This is my impression of Agile Project Management:
Agile Project Management . . . What is it?
Agile programming breaks down an application development project into smaller modularized pieces.
» Each piece is addressed one at a time in a very short time frame (called a sprint). This adds to the application and represents a complete part of the functionality.
» You can deploy the application and expect people to accomplish some amount of work with it, even if the application does not do everything that is intended upon full completion.
For example, if you were creating a word processor, one iteration might be its spellchecker. The spellchecker adds functionality to the word processor, but it affects only one aspect of the application.
Before the developers create the iteration that handles spelling, users can work with the word processor without that feature in place. They simply cannot perform a spell-check on what they write.
Reasons to use Agile Project Management
Businesses need a way to reduce development costs, improve software reliability, decrease time to development and ensure applications actually work with the users, rather than against them. Reducing the number of errors developers make when designing and building applications.
In addition, Agile programming techniques can eliminate that most expensive development cost of all: the failed application. Source: www.CIO.com : ABC: An Introduction to Agile Programming
Agile Project Management : A Scrum Iteration Example
Scrum (the word “Scrum” comes from a terminology in Rugby) is a management-focused agile methodology that is straightforward and can be used in a wide variety of project environments. The Scrum methodology provides the guidance necessary to direct a project in an environment of high variability and where some departments within the customer may have conflicting or competing interests. Of all of the Agile methods, SCRUM appears to be the most popular. The daily communication engages the stakeholders. Scrum requires that the customer not meddle with the team while in sprint and accept that the team may alter sprint goals as required by the difficulty or ease of its tasks. Scrum out-of-the-box is formulated for smaller teams. However, it comes packaged with a scaling strategy, based on a Scrum of Scrums, that is claimed to have been applied to an 800-person project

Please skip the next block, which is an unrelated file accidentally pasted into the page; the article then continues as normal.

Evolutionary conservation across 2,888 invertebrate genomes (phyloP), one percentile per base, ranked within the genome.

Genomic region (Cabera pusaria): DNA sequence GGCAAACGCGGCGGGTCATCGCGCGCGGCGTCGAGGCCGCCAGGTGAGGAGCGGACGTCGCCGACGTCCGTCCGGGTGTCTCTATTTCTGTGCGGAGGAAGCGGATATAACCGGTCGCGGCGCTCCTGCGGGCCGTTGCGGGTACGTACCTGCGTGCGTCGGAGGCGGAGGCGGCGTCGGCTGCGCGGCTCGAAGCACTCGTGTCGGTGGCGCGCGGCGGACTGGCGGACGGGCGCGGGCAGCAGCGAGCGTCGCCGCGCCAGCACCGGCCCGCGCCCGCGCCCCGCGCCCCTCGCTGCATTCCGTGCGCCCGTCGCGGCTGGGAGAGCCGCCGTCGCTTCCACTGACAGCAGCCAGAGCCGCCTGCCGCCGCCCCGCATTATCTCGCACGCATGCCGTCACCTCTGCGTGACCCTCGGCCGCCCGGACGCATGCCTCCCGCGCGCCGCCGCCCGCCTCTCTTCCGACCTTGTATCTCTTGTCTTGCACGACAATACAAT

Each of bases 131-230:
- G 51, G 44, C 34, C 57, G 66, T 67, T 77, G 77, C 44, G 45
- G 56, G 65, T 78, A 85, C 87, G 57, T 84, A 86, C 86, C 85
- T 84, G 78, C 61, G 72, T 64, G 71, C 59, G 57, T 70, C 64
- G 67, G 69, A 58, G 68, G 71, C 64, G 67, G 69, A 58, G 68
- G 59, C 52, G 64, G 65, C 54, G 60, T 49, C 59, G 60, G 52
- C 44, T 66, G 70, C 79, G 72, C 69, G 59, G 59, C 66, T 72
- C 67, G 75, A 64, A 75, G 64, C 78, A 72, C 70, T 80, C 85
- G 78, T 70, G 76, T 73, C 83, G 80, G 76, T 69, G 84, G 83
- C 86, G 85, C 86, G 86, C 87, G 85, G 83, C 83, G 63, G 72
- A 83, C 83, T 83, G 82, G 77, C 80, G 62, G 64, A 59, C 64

Product Backlog: team converts the features requested by the customer into a list called the sprint backlog of specific and estimated tasks
Sprint Planning Meeting: The sprint planning meeting is actually two meetings that are timeboxed to four hours each and meant to be completed within the same day. In the first meeting the team assists the customer (called the product owner in Scrum) in selecting the functionality for the upcoming sprint. In the second meeting, the team converts the features requested by the customer into a list called the sprint backlog of specific and estimated tasks
Sprint: Timeboxing is an important feature of the 30-day sprint. This forces tough decisions about functionality and design. The more things different customers request at once, the longer it will take for the project to produce anything of value; meanwhile, there is always a more elegant design solution if the programmers would keep looking. The timeboxed sprint keeps the team from entering into such low-productivity quagmires by forcing the customers to agree on the features the team will produce in the next 30 days and by giving the team a hard deadline to deliver as much of those features as possible.
Daily Scrum: Scrum uses the daily Scrum meeting (short in duration), which facilitates daily communication from the programmers on the project to the otherwise unengaged stakeholders. This meeting ensures that the team communicates frequently, that no one ever wanders far off course, and that customers are made aware of roadblocks in a timely manner.
I hope this was informative in giving you a look at Agile Programming.